Crispy, Comforting & Crave-able
Dosas are one of my favorite things to eat, and I’ve been dancing around actually making some myself for a long time. I have decided now is the time. Having made some pretty tasty dosas, I want to encourage you to give them a try. This is a fun project and if I can make them, you can too. If you haven’t had a dosa, they are a very thin, crisp, and tangy round “pancake” from South India. They have become popular as street food all across India and are now more easily found in the West as well. My favorite local Indian restaurant primarily serves South Indian food, and their dosas are magical.
Dosa batter can be made with a combination of rice and all sorts of pulses. It can be fermented first or mixed up and cooked in one go. Fermentation can be done at room temperature, as long as it is in a draft-free, slightly warm environment (think yogurt), or many people are now successfully using an Instant Pot for fermentation. I am starting with a traditional recipe that includes rice, lentils and fenugreek seeds soaked, then fermented in the oven with the light on. I will explore many other combinations as well as taking advantage of the Instant Pot. I am also eager to try dosas that skip the soaking and fermenting steps altogether. This batter uses flours rather than whole rice or lentils and can be cooked up immediately.
Making Dosa at Home
Dosas come in all sizes and thicknesses. Dosas in a restaurant can measure up to 32 inches across that feed a family of four. The logistics of that size is not in the cards for most home cooks. Using dosa batter, you can make 3 different “pancakes.” The thinnest is a dosa, also called a “paper dosa.” Slightly thicker is called a “set dosa,” mostly served in Indian restaurants, and so named because they are served in threes. Even thicker than set dosas are “uttapam,” which is smaller and often cooked with onions, tomato, green chilies, and herbs on top. Idlis are another popular way to use dosa batter, though they require a special idli tray. These four bite round cakes are steamed and served for breakfast with a side of chutney, or podi, a coarse spice powder.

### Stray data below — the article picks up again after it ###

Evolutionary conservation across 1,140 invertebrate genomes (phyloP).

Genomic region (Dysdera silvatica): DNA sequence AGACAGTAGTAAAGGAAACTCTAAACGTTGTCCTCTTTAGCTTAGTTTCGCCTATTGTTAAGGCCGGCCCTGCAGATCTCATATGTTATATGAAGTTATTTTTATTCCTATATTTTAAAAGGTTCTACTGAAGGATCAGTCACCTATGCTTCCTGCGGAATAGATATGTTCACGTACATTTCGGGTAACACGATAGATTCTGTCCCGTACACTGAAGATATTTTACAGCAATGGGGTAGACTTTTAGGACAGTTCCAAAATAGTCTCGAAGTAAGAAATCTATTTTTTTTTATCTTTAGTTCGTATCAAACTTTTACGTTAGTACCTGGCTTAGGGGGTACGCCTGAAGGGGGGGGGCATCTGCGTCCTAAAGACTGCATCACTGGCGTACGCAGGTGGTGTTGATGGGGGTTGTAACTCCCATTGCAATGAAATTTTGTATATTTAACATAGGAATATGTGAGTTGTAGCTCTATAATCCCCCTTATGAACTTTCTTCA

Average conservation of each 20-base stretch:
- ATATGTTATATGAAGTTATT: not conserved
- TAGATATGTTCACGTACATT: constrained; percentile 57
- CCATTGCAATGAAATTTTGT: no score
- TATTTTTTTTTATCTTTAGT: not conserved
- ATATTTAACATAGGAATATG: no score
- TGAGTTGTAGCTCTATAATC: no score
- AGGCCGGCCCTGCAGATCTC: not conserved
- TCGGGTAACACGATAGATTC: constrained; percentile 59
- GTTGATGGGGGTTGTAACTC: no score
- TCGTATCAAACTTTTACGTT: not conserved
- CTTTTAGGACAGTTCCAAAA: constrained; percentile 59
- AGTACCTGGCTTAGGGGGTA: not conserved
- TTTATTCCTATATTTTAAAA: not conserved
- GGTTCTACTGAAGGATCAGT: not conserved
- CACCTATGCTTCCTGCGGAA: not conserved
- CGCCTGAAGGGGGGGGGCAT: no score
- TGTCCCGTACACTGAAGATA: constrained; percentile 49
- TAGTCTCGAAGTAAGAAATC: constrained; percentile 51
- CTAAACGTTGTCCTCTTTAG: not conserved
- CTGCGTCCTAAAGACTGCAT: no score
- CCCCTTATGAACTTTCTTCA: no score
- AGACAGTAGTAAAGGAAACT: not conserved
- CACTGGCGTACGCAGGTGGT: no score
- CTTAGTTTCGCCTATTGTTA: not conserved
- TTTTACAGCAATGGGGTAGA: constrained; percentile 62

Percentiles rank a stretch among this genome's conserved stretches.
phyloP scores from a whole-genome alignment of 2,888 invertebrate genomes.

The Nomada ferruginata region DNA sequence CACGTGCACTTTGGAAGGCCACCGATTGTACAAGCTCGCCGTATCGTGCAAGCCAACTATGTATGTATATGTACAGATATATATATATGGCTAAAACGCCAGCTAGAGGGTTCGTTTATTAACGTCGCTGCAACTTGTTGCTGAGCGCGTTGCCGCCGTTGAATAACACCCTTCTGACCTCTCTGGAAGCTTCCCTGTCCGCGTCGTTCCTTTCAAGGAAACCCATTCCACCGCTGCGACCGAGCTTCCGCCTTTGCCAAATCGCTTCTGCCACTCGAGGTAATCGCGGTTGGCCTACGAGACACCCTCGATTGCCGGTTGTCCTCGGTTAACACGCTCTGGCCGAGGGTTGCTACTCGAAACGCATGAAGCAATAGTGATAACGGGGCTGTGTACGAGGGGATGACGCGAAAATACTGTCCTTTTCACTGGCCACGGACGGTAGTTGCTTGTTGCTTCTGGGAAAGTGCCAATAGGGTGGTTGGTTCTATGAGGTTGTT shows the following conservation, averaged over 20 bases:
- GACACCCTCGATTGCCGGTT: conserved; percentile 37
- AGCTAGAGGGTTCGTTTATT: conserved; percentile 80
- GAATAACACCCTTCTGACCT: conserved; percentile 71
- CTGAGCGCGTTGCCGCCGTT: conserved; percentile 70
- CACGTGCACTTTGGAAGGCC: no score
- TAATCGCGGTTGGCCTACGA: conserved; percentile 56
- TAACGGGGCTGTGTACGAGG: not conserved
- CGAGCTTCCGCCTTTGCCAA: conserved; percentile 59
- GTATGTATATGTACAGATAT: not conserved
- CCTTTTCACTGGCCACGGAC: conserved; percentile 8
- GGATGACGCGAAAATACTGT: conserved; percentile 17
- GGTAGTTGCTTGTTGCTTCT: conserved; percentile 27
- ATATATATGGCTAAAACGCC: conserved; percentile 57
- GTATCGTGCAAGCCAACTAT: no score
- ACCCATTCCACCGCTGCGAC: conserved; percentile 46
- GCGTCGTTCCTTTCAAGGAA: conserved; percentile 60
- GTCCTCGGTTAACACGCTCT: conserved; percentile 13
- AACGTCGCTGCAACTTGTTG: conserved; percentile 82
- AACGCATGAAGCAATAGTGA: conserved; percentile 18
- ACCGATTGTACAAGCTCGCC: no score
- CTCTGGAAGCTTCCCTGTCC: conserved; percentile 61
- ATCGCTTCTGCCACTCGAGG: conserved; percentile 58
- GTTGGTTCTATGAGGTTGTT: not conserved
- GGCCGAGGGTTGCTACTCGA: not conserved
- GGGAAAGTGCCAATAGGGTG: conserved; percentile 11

If you love dosas as much as I do, I recommend that you get Nash Patel and Leda Scheintaub’s book “Dosa Kitchen: Recipes for India’s Favorite Street Food.” The following dosa making process is based on their instruction. “Dosa Kitchen” offers up all sorts of ideas of what to do the dosa batter you have made (or bought). My favorite and the most classic dosa pairing is masala dosa: a dosa wrapped around potato (aloo) masala (curry). Dosas can be used for wraps, sandwiches, waffles, and pizzas, filled or topped with keema (ground meat curry), any sort of dry curry, and “burgers” of every kind, veg or non-veg.
Both because dosas are fermented and are typically gluten-free, they are a healthy and easily digestible, versatile foundation for a meal. At the top of my list of experiments is trying a batter with quinoa, red lentils or oats. After you get comfortable with the process of using the basic batter recipe, you can play with the rice to lentil ratio. For a crisper dosa, increase the rice, and for a softer and suppler dosa, add more lentils.
See the Notes below before you cook.
Making Dosa at Home
- 2 cups white rice ~ See Notes below
- 1 gallon filtered (non-chlorinated) water
- 1 cup urad dal
- 3 tablespoons chana dal
- 1/2 teaspoon fenugreek (methi) seeds
- 1/4 cup oil ~ Coconut, or oil of your choice
Making the Dosa Batter
- In a large bowl, place the rice and rinse 3 to 4 times until the water runs almost clear. Cover with fresh water to about 3 inches above the rice. Cover with a lid, saran wrap or towel, allowing there to be an opening so that air can be exchanged.